Why Casey Mulligan is wrong about everything

8/15/2013 12:11:00 PM
Casey Mulligan is arguing that lots of hidden "taxes"--most of which aren't really taxes, mind you--in the Affordable Care Act are causing the labor force to shrink. It's a common argument from Mulligan: he thinks that all of the rise in unemployment since the beginning of the Great Recession has been a result of increasing welfare programs.

I won't dispute Mulligan's claims over the existence of these "taxes" and their incentive effects (though someone should). Suppose he's right about that, here's a simpleton argument why he's wrong about everything else:

Consider a standard microeconomic model. Household utility is thus: $$U=ln\left(c\right)+ln\left(1-L\right)$$ with a budget constraint of $$c\leq \left(1-\tau\right)wL+\theta$$ Maximizing utility, the household chooses labor supply $L$ according to $$L=\frac{1}{2}-\frac{\theta}{2\left(1-\tau\right)w}$$ Note that the expression $\left(1-\tau\right)w$ is just a way of writing the worker's after-tax wage rate (lets call the after tax wage $w_{at}\equiv \left(1-\tau\right)w$ , and that the worker really doesn't care at all about the tax rate per se. That is, the worker is indifferent between being paid $w$ at a tax rate of $\tau$ versus being paid $w_{at}$ with no taxes.  Furthermore, note that the after-tax wage nearly falls out of this equation--when $\theta=0$, taxes have no effects on the employment supply decision (ok, implicit assumptions of the maximization procedure required an interior point--at the boundary point of a 100 percent tax rate, this labor supply equation does not hold).

What is $\theta$? It refers to the profits the household gets from ownership of firms. To the extent that firms are perfectly competitive, $\theta=0$. The point is that $\theta$ is generally small--most people don't have huge streams of income other than their wages.

Why do I bring up such a simplistic model when you could easily reverse the result with a more complicated one? Because it appears to be basically right:
The blue line is average weekly hours worked, and the red line is the average hourly earnings, adjusted for inflation, of those same employees. What you see, actually, is that rather than work more with higher income, people actually worked (slightly) less! Lest you think this is driven by higher tax rates (which have generally gone down over that era), here it is with real disposable income:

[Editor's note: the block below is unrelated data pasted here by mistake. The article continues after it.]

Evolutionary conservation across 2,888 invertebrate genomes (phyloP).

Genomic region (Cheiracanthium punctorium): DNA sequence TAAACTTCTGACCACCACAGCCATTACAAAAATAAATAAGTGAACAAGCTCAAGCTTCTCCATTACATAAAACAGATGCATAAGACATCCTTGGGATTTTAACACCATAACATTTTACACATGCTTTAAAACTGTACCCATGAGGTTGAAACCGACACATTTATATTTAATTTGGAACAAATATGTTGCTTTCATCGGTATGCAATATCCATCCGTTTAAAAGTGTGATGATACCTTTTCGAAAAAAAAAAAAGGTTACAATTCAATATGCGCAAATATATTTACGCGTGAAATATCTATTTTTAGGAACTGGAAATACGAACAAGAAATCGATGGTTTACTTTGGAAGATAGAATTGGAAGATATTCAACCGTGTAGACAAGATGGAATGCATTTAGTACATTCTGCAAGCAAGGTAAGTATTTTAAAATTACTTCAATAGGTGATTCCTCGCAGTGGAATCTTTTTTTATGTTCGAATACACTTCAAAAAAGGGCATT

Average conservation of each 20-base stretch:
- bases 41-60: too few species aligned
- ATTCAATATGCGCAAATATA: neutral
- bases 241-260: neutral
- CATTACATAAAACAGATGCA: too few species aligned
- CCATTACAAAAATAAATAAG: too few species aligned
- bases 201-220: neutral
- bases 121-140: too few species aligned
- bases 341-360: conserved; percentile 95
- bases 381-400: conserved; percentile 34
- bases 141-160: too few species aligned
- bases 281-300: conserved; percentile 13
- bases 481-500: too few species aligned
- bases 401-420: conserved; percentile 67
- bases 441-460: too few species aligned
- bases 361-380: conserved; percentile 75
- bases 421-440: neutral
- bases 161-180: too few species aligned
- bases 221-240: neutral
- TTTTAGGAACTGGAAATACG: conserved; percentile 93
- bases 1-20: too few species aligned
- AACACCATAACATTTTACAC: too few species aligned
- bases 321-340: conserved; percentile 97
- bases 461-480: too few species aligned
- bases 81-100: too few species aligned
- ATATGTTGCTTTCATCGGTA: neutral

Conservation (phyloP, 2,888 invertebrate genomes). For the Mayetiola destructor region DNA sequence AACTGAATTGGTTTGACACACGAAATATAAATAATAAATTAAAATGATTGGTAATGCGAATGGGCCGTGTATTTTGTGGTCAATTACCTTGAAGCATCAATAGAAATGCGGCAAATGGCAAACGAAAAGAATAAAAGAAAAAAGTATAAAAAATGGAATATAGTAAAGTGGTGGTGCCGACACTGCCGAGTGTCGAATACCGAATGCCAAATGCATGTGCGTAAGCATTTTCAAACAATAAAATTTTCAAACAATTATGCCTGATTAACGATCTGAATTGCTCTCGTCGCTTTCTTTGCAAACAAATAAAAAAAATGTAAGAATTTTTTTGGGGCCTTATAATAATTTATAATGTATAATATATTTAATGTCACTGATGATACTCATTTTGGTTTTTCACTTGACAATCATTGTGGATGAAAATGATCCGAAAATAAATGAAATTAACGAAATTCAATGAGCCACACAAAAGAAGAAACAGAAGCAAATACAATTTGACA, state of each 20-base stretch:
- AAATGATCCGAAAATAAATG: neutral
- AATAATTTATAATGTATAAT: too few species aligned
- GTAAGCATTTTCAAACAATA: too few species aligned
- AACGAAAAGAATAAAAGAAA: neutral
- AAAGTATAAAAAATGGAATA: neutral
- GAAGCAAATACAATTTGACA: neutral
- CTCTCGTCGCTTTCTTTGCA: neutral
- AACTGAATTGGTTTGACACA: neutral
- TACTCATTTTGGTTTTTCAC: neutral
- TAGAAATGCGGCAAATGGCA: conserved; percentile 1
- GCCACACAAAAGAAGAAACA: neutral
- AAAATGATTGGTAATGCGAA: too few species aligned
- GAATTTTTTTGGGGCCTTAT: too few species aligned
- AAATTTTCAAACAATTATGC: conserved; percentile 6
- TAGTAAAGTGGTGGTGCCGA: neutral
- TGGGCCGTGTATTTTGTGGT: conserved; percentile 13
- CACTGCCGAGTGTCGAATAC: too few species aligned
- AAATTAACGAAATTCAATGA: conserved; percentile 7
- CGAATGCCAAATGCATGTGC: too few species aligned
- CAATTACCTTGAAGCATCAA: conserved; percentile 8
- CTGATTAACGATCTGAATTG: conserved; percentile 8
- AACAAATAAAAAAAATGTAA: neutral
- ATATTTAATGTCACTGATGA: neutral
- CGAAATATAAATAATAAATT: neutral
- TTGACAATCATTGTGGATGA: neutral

The result holds.

My point is this: analytically, lower effective marginal taxes is identical to higher wage rates, so rising wages due to productivity growth should have identical effects to cutting taxes. So why hasn't the labor supply exploded?

Economists often fall victim of incentive-worship, whereby an economist considers only the effect of prices on substitution, and not the effect of prices on wealth. Mulligan's whole argument presumes that the substitution effect--whereby lower after-tax wages decrease labor supply--is always much larger than the wealth effect--whereby lower after-tax wages induce people to work more to make up the difference. In reality, what we see is that for the most part the two effects balance out, so that doubling wages had very little effect on labor supply--in fact it decreased.

So lets revisit Mulligan's hypothesis. Let's suppose that the ACA imposes massive new hidden taxes, amounting to 50 percent of your disposable income. That implies that the average weekly hours will be at 1960s levels--5 hours a week more than we are currently working!

Thus, for the most part, substitution effect=wealth effect. This has to be a fairly robust result, because labor supply is always bounded--there are only 24 hours in a day. And, we know of a utility function of which this is true. It's called cobb-douglas. Perhaps Casey Mulligan has heard of it?